Insomnia may be temporary or chronic and is quite a common problem.
How much sleep a person requires does depend on the individual. Seven and a half hours is average; some people need nine to ten while others survive and do well on less.
Most everyone at some time or another has the occasional sleepless night. They toss and turn and cannot fall asleep no matter how hard they try. This is usually due to heartburn, drinking too much caffeine or alcohol, or it could be due to stress.
When people are diagnosed with chronic insomnia they usually have problems not only falling asleep but maintaining sleep. They experience problems sleeping on a frequent basis for which there is no apparent reason and never get sufficient sleep to restore their bodies and energy.
Energy levels and mood swings are not the only problems that insomnia can cause. Since sleep helps to bolster the immune system, one’s health will suffer also. When lack of sleep is caused by insomnia it leads to fatigue, lack of concentration, and mental alertness which is the major cause of accidents both on the job and on roads.
Insomnia may be temporary or chronic and is quite a common problem. At least one person in four has difficulty sleeping occasionally and as many as one in ten has chronic insomnia.
Signs and Symptoms
- Difficulty falling to sleep
- Waking up during the night
- Waking up early
- Daytime fatigue
- Daytime sleepiness
Causes of Insomnia
- Depression. Due to a chemical imbalance, it is hard to relax enough to fall asleep.
- Stress and concerns about work, home, and family; the mind is too active.
- Stimulants in prescriptions that may have ingredients that can interfere with sleep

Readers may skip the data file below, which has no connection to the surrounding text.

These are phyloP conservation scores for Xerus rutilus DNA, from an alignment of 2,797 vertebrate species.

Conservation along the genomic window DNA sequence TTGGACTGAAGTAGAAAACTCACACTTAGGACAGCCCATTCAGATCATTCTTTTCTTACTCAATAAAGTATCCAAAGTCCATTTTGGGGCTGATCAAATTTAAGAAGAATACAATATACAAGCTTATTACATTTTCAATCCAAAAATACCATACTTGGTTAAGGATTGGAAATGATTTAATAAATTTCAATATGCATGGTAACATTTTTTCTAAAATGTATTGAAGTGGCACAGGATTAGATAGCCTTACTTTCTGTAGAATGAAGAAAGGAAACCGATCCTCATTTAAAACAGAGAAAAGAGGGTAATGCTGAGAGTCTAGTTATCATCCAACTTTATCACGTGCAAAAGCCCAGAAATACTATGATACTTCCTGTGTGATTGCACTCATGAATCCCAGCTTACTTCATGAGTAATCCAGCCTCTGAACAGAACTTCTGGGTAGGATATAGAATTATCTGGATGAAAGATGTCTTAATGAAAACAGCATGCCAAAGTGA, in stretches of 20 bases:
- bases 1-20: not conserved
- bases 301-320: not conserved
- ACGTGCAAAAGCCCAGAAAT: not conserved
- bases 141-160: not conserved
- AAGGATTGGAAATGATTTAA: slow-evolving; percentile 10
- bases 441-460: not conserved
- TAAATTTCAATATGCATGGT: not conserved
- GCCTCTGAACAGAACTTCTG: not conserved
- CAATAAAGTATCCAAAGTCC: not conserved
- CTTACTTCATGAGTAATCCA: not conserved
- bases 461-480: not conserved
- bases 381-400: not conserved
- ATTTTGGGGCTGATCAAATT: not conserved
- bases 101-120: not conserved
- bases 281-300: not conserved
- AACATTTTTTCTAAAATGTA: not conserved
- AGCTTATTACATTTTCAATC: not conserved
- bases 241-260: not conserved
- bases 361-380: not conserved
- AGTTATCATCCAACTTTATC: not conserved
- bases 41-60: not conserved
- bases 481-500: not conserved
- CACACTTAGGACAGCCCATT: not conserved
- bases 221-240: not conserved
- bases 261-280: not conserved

- Changes to work schedules by working the late or early shift, or the time changes due to travel can disrupt your body’s rhythms and internal clock
- Pain caused by medical conditions such as arthritis and other similar chronic diseases.
- Behavioral insomnia occurs when people worry or try too hard to fall asleep.
The four stages of sleep
- Transitional Sleep } Non-rapid eye movement
- Light Sleep } (NREM) sleep
- Deep Sleep } Most restful kind of sleep
- Deep Sleep } Deep (delta) sleep
Sleep pattern changes:
As one ages sleep becomes less restful and we spend more time in stages one and two and less in deep sleep as found in stages three and four. This means sleep is much lighter and one is much more likely to wake up early in the morning. We are also less physically and socially active. This allows for more free time in which we drink more coffee or alcohol and take naps during the day. This all affects our sleep at night.
Screening and diagnosis:
Insomnia can be difficult to diagnose; your doctor may have you complete a questionnaire to determine your wake and sleep patterns along with your daytime sleeplessness. It may also be necessary to spend a night at a sleep disorder clinic where during the night you are hooked up to a monitor where polysomnography records the following during the night:
- Eye movement.
- Body movements.
If you’ve been diagnosed with insomnia or are seeking relief from your symptoms, consider booking an appointment for acupuncture treatment. Regular acupuncture has been long used as an alternative therapy for insomnia, with some studies even alluding to its higher efficacy when compared to drug treatments.